On Wednesday October 2nd, the Office of Sustainability and Landscape Services will be hosting a Pollination Celebration from 10:00 am to 12:00 pm outside the Music building!
Mitch Robinson, the Conservation Education Manager at Strawberry Plains Audubon Center, will be giving a presentation on the importance of pollinators and creating native habitats and food sources for these special animals. Following this will be the planting of a new pollinator garden in front of the Music Building. Refreshments will be provided.
The University currently has four pollinator gardens installed and maintained by Landscape Services. These are located at Brevard Hall, the Barnard Observatory, the Coulter Breezeway, and the Chancellor’s Butterfly Garden. This planting will make the fifth, and is made possible by an alumni donation.
Pollinator protection and gardens and “save the bees” campaigns have been popular in recent years, but what does it all mean?
Pollinators are animals, including bees, butterflies, moths, birds, and bats, that help transfer pollen from one plant to another in order to fertilize, or pollinate, those plants. This is critically important for all life as we know it because about 90% of the worlds flowering plants rely on pollinators to reproduce! Plants supply countless species of bugs and other small animals with vital nutrients. In turn, birds and small mammals eat these bugs and feed them to their young, larger animals eat these birds and small mammals, and so on. If these plants are not pollinated, they are unable to reproduce, destroying the basic foundation of the food chain. But woodland creatures are not the only ones dependent on pollinators for food.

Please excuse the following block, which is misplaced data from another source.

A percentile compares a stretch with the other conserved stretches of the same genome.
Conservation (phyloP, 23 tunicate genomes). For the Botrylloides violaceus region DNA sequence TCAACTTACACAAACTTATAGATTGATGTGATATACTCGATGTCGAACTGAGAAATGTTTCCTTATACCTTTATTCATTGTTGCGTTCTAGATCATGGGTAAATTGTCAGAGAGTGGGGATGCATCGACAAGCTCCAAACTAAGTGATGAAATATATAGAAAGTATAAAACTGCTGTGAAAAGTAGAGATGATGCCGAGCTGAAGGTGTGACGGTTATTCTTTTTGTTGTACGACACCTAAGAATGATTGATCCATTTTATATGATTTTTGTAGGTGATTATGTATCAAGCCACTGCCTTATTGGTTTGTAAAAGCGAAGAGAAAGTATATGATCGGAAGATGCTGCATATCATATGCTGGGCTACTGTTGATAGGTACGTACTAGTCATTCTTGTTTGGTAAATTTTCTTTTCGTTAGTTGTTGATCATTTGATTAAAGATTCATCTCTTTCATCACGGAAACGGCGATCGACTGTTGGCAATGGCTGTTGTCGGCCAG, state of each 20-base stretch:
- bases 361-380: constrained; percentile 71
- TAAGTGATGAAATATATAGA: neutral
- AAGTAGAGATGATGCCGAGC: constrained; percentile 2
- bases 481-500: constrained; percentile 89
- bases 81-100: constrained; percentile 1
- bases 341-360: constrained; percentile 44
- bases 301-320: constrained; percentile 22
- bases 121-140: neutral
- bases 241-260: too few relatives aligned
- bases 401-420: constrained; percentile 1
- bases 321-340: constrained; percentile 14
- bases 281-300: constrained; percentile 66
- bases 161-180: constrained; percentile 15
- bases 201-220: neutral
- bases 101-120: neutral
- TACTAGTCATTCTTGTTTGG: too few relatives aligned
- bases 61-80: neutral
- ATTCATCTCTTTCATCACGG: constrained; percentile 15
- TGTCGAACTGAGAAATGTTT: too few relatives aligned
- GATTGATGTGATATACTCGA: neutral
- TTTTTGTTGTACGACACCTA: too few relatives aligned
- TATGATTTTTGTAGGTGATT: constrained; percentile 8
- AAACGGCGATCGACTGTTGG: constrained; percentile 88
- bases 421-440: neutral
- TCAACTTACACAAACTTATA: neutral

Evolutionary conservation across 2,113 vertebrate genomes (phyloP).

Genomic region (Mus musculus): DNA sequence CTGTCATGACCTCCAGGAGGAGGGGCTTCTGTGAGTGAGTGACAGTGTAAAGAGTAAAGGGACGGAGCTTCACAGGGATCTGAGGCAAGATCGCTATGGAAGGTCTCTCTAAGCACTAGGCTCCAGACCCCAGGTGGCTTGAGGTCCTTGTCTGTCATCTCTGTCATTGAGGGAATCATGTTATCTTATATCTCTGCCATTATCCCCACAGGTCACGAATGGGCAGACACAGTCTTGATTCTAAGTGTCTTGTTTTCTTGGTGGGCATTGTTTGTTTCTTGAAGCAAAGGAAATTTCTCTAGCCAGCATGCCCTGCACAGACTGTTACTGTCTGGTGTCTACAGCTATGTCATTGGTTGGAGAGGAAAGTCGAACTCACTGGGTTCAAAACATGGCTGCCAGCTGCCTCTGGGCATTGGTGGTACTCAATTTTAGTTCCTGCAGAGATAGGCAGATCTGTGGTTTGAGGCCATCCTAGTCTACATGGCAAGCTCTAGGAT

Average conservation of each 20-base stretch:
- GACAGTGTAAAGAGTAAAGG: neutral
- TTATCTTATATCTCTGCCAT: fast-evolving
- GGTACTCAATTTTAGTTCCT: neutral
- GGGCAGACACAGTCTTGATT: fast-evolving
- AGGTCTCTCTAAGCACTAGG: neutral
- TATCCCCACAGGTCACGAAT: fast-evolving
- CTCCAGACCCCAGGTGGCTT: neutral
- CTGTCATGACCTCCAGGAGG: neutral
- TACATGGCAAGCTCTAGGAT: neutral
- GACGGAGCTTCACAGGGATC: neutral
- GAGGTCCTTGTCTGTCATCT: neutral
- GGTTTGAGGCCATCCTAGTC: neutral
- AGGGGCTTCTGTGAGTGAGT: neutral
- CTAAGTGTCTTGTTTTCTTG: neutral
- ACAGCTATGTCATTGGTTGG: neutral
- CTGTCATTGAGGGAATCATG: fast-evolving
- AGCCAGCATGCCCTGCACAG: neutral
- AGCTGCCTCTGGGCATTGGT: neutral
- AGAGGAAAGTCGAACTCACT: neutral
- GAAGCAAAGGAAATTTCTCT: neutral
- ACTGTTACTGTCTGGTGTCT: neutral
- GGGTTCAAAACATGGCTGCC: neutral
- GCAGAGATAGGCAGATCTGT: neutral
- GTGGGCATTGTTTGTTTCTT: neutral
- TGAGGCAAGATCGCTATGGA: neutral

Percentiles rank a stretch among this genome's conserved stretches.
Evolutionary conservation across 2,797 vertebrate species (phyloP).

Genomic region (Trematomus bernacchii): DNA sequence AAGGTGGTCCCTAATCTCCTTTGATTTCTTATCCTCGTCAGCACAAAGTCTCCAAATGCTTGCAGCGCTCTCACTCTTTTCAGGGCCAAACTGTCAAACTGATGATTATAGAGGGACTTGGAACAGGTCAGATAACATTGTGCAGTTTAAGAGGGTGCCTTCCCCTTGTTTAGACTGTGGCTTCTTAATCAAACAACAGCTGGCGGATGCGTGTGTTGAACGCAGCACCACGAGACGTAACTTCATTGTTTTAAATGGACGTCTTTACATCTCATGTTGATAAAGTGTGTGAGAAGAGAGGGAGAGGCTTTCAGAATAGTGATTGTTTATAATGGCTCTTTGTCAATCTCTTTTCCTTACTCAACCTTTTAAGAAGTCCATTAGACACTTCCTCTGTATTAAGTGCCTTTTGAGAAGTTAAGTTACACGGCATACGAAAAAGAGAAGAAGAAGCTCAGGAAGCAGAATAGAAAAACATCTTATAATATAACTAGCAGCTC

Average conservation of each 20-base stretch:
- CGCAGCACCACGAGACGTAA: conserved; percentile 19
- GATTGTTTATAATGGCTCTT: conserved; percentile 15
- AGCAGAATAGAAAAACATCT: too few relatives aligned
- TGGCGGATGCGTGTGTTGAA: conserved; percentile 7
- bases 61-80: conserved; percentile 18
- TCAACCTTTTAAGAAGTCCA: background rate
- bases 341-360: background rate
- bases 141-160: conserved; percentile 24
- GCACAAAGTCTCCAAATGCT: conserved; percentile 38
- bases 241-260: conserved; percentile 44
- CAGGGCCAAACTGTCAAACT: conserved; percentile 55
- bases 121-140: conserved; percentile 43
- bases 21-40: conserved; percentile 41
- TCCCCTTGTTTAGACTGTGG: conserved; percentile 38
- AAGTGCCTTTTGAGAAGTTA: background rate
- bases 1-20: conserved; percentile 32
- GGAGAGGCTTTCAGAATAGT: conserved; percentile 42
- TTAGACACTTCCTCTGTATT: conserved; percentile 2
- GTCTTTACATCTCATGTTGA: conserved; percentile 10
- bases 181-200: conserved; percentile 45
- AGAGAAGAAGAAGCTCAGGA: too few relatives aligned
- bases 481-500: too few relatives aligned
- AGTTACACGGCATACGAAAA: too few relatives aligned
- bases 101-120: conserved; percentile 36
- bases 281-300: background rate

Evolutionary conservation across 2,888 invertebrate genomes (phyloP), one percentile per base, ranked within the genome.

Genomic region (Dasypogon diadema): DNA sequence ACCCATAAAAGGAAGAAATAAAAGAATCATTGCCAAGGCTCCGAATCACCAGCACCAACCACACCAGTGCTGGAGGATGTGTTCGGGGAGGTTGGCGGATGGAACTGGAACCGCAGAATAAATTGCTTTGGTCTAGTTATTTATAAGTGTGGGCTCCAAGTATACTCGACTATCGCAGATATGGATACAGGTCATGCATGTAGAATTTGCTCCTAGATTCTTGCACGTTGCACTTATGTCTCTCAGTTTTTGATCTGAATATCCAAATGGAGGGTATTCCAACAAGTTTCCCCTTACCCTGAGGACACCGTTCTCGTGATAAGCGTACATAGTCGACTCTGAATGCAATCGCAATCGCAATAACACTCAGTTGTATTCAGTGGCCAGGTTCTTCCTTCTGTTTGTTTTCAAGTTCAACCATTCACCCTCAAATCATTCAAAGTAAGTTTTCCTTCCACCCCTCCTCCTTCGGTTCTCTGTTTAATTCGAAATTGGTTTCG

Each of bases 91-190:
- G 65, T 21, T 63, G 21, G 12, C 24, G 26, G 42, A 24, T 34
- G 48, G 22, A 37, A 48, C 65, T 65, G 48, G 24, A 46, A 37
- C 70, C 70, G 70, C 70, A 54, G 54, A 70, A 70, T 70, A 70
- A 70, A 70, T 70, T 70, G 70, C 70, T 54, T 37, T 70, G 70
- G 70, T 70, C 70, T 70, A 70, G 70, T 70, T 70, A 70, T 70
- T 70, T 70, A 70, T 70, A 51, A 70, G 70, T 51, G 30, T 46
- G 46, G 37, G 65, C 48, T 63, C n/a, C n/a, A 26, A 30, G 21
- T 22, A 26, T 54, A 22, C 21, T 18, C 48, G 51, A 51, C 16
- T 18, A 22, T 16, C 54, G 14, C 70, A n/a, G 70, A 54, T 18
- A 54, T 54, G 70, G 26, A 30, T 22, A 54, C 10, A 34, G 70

Humans rely on bees and other pollinators for all of our agricultural crops to grow. If crops are not pollinated, they will not produce. With Mississippi being one of the biggest agricultural states in the country, this impacts our state and local economies greatly. You can learn more about the role of pollinators in agriculture at our Food Day Celebration on October 10th.
It is crucial to support these pollinators by creating beneficial, native habitats to keep them safe and nourished to support migration, species survival, and human agricultural systems. And so on October 2, we will celebrate the creation of these habitats on our own campus and plant a new one to raise awareness.
To get involved in habitat creation and conservation of pollinators and other important species on campus, check out the UM Beekeepers and Magnolia Grove Campus Audubon Chapter. The UM Beekeepers are a group of students who learn the importance of bees on our landscape and how to properly keep hives safe and healthy. They have their own hives on donated land off of Highway 7.
The Magnolia Grove Audubon Campus Chapter seeks to foster a conservation-minded community through diversity and biodiversity. While Audubon is focused on the conservation of birds, these students are welcoming to any and all interests, and hope to get people involved in conservation in whatever ways feel best for them. They seek to create habitats that help insects and birds through native plant education and also teach people about the amazing birds that live and migrate through Mississippi.
To learn more about the Celebration and garden planting visit here. To read more about Food Day and agricultural impacts, visit here. To get involved with student organizations, follow Magnolia Grove on Instagram at @magnoliagroveaudubon or UM Beekeepers at @um.beekeepers. Contact them at email@example.com and firstname.lastname@example.org
About the Author: Emma Counce
Emma is a senior biology major with a minor in environmental studies at the University of Mississippi. This is her second semester with the Green Student Internship Program here at the Office of Sustainability, where she is the Communications and Outreach Coordinator. She is the vice president of the Magnolia Grove Campus Audubon Chapter, and she loves birding, sitting on her porch, spending time with her sweet friends, and drinking Ovaltine.